As their party's caucuses and primaries get underway, Democrats face as stark a choice as any in modern times. They must decide between a revolutionary and an incrementalist: Bernie Sanders, a democratic socialist who wants to transform the political system, and Hillary Clinton, a more cautious, conventional — you might even say Clintonian — liberal.
For some voters, what matters most is ideology: What kind of progressive agenda do they prefer? For others, it's electability — although that's notoriously hard to predict before people actually start casting ballots.
But there's another factor Democrats ought to consider: governability. How would President Sanders get his revolutionary agenda through a Congress in which at least one house will still be run by a counterrevolutionary Republican majority?
Take the issue on which the two candidates diverge most sharply: healthcare reform.
Sanders has an ambitious proposal for a European-style, government-run health insurance system (known to policy wonks as "single payer"). Clinton, meanwhile, merely aims to make the Affordable Care Act, based on private insurance plans, work a little better.
Abstractly, that's an easy choice for most liberals and progressives (not to mention socialists): Most of them prefer single payer. A well-designed government-run system works better and far more cheaply than our crazy patchwork of public and private plans, as Sweden and other countries with single-payer systems have shown.
But as Clinton reminded voters during the Democratic debate on Sunday, President Obama's not-very-revolutionary healthcare law barely squeaked through to passage in 2010.
"There was an opportunity to vote for what was called the public option," she noted — a government-run plan that wasn't even as ambitious as single payer. "And even when the Democrats were in charge of the Congress, we couldn't get the votes for that."
In other words: You can't get there from here.
Clinton is probably right. A Kaiser Family Foundation poll last year found that only 26% of Americans want to expand Obamacare — mostly Democrats. A far larger number, 42%, want to scale the plan back or scrap it entirely. (Most of those are non-Democrats, but once the question is before Congress, their preference matters too.)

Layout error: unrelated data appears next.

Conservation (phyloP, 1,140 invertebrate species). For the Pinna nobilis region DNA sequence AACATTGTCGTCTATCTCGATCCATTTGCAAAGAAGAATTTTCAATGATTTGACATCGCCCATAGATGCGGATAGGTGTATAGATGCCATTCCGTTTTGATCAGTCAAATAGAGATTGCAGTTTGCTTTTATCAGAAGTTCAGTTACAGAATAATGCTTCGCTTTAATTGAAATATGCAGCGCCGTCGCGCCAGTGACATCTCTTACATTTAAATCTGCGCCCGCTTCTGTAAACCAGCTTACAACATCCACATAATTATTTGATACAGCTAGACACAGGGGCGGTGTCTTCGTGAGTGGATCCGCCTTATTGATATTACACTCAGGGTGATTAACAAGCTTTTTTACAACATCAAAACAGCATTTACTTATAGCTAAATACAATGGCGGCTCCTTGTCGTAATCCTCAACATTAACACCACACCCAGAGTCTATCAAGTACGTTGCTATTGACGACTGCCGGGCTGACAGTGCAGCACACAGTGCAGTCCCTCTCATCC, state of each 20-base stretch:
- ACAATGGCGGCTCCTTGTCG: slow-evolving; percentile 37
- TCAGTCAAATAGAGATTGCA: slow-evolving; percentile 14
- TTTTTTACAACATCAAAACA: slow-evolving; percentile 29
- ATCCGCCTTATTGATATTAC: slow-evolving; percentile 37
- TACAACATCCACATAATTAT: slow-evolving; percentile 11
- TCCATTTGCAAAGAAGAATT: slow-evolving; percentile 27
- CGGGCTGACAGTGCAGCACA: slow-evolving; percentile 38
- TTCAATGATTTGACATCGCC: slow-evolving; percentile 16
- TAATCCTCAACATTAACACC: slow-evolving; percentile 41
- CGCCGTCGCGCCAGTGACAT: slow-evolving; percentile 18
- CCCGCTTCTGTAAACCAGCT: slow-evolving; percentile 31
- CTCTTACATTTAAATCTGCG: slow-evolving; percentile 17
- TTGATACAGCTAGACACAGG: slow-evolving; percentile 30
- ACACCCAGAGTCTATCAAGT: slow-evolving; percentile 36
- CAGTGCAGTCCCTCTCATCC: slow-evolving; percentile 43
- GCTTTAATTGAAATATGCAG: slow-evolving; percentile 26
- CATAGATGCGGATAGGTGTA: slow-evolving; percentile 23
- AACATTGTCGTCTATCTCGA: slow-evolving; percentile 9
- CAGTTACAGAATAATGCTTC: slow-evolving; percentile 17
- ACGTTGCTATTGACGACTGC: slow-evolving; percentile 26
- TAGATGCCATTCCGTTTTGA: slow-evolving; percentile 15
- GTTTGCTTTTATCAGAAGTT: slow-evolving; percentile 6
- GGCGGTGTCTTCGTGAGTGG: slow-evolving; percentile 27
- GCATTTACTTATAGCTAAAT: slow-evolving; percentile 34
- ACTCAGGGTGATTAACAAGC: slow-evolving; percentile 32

Besides, Sanders hasn't even begun to sell single payer to the American public — unless you count giving his plan the comforting title "Medicare for All."
Almost nine months after he announced his candidacy, he still hasn't produced a full description of how his proposal would work. He released an eight-page summary before Sunday's debate, but it focused on how he would pay for the plan (new taxes, mostly on the wealthy), not how it would actually deliver care.
This notable lack of detail extends to other parts of Sanders's agenda too, including his proposals for free tuition at public universities and breaking up the nation's biggest banks.
How does Sanders intend to enact his audacious program? He says the answer is simple: He'll build a grass-roots movement so powerful that voters will sweep the GOP out of power.
"Nothing real will happen unless we have a political revolution where millions of people finally stand up," he said Sunday. "What we've got to do is create a political revolution which revitalizes American democracy, which brings millions of young people and working people into the political process."
That's easier said than done, of course.
Barack Obama tried to turn his huge 2008 electoral majority into a grass-roots movement called Organizing for America and failed miserably. If Sanders doesn't win an ever larger majority than Obama, his administration would encounter — or, perhaps, engender — four years of continued gridlock.
Clinton had a different answer on Sunday to the question of how she would govern.
"I will go anywhere, to meet with anyone, any time, to find common ground. That's what I did as first lady, when I worked with both Democrats and Republicans … and it's what I did as secretary of State."
In other words: Come, let us reason together. Yes, that's essentially what Obama tried to do — with little success once Republicans held the majority. Clinton is arguing, in effect, that she could do better, because she has a longer bipartisan track record.
For progressives, Sanders is the political equivalent of a Powerball ticket: The payoff is huge, but there's only a small chance of winning. (For Sanders, remember, the revolution requires not only the presidency, but Congress too.) Clinton is more like a money market fund: not very inspiring, but you're less likely to lose the grocery money.
Like Obama in 2008, Sanders is saying: Yes, we can. Clinton is saying: No, we can't — not all of it, anyway.